Read more at: researchsnipers

China Sees Starlink as Military Threat

With Moscow already designating the Starlink internet system a military obstacle, now Chinese researchers are also viewing the Starlink satellite network as a possible military threat.

Read more at: ntd


NASA To Reveal Hell-Like Planet That Rains Lava At Night

NASA will soon unveil an enhanced look at two exoplanets that closely resemble the Earth, although you might want to hold off on packing your bags. 

One of the first orders of business for NASA’s renowned James Webb Telescope is taking a closer look at 55 Cancri e, a super-hot planet that orbits closer to its central star than Mercury does the Sun. This means that the planet is likely covered in flowing magma, according to NASA scientists. They also believe that the potential existence of a weak atmosphere on the planet means it could rain lava at night.

Read more at: Chron

China Says It’s Close To Completing Its Independent Space Station As Beijing And Moscow Intensify A Space Rivalry With The US

China is on track to complete construction of its space station by the end of the year, according to Chinese state media.

On Sunday, Chinese authorities said they were preparing a spacecraft that will carry a new batch of three astronauts to Tiangong, per the China Manned Space Engineering Office (CMSE). The launch is expected to happen in the coming days.

Thereafter, China plans to send two laboratory modules to the space station in July and October, state-owned CGTN reported on Sunday, quoting information provided by the CMSE.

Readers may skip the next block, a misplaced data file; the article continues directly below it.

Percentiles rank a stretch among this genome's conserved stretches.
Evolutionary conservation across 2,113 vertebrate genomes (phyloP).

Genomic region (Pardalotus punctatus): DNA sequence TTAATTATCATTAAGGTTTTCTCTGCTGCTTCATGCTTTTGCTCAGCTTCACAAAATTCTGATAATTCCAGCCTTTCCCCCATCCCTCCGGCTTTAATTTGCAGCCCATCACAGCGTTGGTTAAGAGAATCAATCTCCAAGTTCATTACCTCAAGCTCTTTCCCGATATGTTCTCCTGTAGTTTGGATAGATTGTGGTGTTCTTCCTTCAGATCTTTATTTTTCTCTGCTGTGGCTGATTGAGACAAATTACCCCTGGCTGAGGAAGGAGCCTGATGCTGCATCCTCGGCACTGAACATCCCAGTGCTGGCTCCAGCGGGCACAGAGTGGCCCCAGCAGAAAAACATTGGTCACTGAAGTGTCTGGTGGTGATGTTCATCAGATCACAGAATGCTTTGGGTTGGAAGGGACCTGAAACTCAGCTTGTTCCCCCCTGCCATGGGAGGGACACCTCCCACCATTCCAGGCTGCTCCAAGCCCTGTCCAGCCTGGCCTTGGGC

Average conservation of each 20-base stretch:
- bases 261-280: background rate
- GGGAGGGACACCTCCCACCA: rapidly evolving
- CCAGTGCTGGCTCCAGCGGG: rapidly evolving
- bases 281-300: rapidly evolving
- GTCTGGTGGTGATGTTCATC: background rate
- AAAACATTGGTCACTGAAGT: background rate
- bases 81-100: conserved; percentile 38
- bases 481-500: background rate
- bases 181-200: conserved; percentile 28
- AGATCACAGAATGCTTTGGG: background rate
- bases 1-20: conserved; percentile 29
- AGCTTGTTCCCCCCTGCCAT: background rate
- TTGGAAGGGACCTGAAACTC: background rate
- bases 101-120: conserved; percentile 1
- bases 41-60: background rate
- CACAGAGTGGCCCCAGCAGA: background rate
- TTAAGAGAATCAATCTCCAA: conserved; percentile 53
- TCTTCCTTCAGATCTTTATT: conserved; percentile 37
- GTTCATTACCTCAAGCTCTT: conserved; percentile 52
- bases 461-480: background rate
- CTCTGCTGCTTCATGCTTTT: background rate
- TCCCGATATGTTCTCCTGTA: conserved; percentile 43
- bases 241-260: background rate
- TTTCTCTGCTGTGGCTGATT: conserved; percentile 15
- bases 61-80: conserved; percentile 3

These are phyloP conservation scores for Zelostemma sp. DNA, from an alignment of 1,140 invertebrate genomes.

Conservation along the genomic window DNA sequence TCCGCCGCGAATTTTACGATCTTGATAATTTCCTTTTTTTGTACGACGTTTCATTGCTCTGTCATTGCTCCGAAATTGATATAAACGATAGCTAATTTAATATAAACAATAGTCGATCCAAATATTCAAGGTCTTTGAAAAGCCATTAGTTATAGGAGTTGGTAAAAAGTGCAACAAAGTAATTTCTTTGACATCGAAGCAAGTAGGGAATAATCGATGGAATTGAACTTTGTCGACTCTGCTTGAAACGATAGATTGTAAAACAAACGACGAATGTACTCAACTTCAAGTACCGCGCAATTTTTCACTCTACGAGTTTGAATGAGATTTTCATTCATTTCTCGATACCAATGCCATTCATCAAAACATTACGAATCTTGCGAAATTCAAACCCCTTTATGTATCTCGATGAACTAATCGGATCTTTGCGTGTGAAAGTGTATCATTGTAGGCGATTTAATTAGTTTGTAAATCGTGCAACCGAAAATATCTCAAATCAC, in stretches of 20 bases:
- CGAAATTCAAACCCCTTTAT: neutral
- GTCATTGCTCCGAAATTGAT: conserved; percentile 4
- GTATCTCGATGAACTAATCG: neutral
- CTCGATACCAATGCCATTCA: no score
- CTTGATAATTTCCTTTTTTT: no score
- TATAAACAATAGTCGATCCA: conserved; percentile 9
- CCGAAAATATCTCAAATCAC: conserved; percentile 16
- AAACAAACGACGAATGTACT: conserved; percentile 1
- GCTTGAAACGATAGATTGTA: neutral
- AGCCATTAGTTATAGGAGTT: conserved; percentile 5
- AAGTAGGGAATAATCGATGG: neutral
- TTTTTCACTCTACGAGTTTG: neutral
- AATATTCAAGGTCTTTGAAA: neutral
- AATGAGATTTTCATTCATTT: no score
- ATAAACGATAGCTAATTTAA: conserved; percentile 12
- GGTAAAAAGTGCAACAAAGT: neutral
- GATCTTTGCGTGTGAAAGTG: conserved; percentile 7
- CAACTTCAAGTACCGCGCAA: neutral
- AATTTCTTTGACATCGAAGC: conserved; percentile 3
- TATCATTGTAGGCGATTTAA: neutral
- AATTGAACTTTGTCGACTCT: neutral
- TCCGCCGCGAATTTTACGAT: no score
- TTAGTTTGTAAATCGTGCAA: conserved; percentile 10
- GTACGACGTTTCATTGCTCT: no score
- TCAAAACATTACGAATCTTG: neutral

Read more at: Business insider

Ingenuity “Hunkering Down” During Martian Dust Storms And Winter

Dust storms and changing seasons will limit the ability of NASA’s Ingenuity helicopter to fly for the next several months, a project engineer said May 27.

NASA’s Jet Propulsion Laboratory released May 27 a video compiled from images taken by Ingenuity on a record-setting flight April 8. On that flight, the helicopter traveled 704 meters at a speed of 5.5 meters per second, the longest and fastest flight yet for the tiny helicopter.

Read more at: Spacenews

FAA Delays Environmental Review Of Spacex’s Starship 2 More Weeks, To June 13

The U.S. Federal Aviation Administration (FAA) has delayed the completion of its environmental review of SpaceX’s Starship program by another two weeks, to June 13.

That review, known as a programmatic environmental assessment (PEA), is gauging the environmental impacts of SpaceX’s Starbase site in South Texas, where the company builds and tests its giant Starship vehicle.

Read more at:

ESA Starts Development Of Its Plato Mission To Hunt Exoplanets Around Sun-like Stars

The European Space Agency (ESA) on Wednesday, June 1, revealed that its Plato mission has entered the development stage and recently underwent testing at Europe’s largest thermal vacuum chamber. According to the agency, this test was carried out on Plato’s test version of the payload module to evaluate its endurance in harsh outer space conditions. Planned for launch no earlier than late 2026, the mission is dedicated to observing 2,00,000 sun-like stars to hunt exoplanets orbiting them.

Read more at: Republic world